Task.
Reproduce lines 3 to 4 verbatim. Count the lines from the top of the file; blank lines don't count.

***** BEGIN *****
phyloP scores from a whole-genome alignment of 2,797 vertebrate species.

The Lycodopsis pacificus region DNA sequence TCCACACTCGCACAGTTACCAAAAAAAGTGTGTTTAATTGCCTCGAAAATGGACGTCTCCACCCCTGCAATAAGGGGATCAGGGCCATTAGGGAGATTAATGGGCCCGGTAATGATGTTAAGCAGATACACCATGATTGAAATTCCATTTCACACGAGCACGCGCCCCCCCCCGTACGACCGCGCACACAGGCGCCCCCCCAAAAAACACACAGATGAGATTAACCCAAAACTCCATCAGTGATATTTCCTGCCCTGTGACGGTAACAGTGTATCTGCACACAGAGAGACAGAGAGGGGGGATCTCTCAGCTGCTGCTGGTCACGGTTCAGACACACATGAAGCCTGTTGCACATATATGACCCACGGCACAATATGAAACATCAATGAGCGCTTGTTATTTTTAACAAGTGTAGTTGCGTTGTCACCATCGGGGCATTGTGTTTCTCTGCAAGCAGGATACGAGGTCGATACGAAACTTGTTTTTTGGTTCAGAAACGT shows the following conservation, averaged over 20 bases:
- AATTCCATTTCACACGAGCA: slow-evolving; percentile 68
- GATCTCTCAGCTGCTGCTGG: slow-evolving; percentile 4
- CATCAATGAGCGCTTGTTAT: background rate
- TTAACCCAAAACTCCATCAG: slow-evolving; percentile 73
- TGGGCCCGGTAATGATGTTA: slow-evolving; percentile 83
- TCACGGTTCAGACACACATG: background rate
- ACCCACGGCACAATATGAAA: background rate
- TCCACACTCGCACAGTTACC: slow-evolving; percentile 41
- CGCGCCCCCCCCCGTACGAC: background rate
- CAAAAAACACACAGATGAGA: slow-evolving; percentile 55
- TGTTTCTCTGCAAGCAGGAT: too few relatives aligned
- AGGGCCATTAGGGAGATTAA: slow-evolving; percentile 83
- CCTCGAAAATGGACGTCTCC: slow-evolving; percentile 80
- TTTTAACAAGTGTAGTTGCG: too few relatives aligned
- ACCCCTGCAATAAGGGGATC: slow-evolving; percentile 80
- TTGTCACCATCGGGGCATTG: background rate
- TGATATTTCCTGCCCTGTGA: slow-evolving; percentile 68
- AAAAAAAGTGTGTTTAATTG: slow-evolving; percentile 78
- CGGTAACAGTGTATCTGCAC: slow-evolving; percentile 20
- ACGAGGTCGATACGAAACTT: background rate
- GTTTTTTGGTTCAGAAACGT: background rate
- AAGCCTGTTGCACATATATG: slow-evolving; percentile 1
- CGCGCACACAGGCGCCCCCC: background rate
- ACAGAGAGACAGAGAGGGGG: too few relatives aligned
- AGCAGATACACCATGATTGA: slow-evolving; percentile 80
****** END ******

- AATTCCATTTCACACGAGCA: slow-evolving; percentile 68
- GATCTCTCAGCTGCTGCTGG: slow-evolving; percentile 4